Well, it wasn't quite the result I'd expected. I'd believed that Poussin's Ordination- auctioned at Christie's last night- would have sold, and then an export ban slapped on it, leaving the National Gallery the impossible and unenviable task of raising revenue for it. But it was not to be- the masterwork simply failed to sell. Poussin 1, Christie's 0.
As Laura Gilbert says on her blog, Art Unwashed, the bidding started at £9 million, but failed to get past £13.5 million, just short of its reserve of 15 m. Obviously the reserve was too high, but Christie's had put a lot of promotion into this convinced that it would go, but it was not to be.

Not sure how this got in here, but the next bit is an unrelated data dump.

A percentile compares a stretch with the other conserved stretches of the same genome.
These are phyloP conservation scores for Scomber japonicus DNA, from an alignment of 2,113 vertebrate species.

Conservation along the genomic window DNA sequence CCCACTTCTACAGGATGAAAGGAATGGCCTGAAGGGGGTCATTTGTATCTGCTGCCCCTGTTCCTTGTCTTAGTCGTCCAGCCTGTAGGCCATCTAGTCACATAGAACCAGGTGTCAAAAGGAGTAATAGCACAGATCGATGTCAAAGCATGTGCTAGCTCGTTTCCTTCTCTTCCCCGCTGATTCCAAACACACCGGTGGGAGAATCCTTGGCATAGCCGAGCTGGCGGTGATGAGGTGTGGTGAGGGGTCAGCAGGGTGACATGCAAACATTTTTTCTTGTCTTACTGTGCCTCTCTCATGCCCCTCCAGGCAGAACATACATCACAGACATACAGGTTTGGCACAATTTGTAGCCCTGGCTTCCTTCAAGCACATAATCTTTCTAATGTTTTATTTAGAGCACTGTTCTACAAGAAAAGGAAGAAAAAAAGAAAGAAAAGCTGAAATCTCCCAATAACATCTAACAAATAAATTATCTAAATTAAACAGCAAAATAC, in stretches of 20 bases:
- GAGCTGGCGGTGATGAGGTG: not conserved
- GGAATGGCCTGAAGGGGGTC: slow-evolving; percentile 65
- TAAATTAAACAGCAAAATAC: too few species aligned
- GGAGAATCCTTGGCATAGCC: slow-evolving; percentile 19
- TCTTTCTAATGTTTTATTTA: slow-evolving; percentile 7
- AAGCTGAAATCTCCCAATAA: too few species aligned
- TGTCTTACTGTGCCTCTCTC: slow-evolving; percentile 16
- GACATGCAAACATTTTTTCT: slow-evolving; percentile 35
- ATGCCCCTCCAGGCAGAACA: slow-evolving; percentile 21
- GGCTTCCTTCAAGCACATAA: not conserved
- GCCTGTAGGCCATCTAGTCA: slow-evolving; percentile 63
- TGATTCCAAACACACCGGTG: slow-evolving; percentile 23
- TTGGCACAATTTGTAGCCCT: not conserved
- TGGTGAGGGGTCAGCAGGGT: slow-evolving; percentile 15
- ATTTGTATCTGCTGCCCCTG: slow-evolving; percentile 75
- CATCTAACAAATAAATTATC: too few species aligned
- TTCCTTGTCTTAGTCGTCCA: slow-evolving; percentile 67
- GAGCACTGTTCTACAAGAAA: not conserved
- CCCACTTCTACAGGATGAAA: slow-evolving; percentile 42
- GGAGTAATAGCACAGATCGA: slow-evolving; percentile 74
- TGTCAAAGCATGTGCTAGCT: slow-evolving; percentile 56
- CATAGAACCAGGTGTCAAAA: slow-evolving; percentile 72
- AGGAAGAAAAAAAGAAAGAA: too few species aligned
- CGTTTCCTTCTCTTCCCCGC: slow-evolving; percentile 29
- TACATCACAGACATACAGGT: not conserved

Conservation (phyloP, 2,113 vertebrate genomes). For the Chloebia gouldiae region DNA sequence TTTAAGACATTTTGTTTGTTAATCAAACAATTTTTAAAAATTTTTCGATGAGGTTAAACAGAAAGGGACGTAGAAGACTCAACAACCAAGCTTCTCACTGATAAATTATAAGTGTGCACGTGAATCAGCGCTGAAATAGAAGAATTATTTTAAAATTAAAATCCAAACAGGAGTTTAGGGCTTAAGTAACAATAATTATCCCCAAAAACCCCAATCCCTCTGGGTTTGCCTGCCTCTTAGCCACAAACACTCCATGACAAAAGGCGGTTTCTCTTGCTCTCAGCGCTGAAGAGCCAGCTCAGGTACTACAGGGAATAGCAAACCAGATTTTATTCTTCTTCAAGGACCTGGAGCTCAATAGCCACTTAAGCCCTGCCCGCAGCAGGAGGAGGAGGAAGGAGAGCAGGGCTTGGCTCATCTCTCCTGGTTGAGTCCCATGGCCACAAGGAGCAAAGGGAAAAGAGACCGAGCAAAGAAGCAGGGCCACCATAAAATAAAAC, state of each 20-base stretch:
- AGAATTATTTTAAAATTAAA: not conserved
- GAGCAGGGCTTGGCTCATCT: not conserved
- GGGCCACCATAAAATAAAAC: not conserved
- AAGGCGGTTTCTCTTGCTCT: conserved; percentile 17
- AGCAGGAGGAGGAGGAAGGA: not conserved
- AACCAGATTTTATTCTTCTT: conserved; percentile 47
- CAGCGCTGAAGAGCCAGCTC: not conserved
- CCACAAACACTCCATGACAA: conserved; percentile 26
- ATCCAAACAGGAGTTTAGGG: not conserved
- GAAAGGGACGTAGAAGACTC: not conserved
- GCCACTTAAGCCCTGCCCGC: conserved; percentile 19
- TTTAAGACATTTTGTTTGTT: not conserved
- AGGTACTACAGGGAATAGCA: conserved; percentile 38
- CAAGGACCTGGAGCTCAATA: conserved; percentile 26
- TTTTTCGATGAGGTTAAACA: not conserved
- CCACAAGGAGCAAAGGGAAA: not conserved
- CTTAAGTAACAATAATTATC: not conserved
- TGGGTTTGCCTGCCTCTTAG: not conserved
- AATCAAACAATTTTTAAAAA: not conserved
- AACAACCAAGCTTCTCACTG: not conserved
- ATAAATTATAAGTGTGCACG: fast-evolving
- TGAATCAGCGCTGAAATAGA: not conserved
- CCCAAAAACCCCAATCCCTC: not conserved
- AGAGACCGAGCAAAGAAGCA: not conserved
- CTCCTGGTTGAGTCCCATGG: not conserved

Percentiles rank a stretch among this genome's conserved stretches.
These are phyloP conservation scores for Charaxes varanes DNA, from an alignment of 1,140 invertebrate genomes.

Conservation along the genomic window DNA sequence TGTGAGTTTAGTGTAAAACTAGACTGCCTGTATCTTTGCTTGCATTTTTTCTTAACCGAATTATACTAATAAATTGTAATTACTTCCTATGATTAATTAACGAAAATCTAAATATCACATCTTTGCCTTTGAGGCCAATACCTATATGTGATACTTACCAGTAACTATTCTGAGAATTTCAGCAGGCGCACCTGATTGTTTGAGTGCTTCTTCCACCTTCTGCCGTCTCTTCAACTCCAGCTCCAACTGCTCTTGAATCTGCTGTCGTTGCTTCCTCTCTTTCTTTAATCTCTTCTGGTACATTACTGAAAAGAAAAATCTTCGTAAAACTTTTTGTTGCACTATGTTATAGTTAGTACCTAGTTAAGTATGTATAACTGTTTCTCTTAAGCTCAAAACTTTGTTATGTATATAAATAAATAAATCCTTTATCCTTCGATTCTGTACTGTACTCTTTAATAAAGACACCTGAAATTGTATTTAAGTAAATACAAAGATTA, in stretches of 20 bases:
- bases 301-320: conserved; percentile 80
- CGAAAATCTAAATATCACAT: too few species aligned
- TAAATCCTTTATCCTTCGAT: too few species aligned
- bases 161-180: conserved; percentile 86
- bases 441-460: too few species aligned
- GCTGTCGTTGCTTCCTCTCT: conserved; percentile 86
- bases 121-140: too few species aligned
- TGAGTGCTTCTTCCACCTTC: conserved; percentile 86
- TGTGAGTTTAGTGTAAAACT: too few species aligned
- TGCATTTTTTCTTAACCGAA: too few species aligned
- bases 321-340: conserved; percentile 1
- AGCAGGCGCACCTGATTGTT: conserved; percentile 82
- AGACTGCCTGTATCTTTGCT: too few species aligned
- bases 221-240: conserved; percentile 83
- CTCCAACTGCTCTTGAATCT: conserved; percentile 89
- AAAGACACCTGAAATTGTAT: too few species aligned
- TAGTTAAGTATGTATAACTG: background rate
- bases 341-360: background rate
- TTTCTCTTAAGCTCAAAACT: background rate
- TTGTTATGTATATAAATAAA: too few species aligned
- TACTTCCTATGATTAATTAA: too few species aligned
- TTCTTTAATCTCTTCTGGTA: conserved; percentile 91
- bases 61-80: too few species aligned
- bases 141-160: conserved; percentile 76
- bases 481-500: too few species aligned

Christie's are quoted on the BBC website as saying:
"It was a disappointment that the superb painting by Poussin did not sell in the auction. This masterpiece was admired and appreciated around the world, generating considerable excitement. Overall, we saw strong private institutional and trade bidding from Europe including Russia, Asia and the USA."
But not "strong" enough bidding to secure the painting. I can speculate to my heart's content about who bid for the masterpiece, but would not go as high as the reserve. In the end it doesn't really matter- the painting will remain in the U.K.
I'm sorry for the Duke of Rutland with his problems at Belvoir Castle, but as a Poussin scholar I'm delighted that Ordination wasn't sold. Poussin has beaten the art market, which would have amused him I'm sure.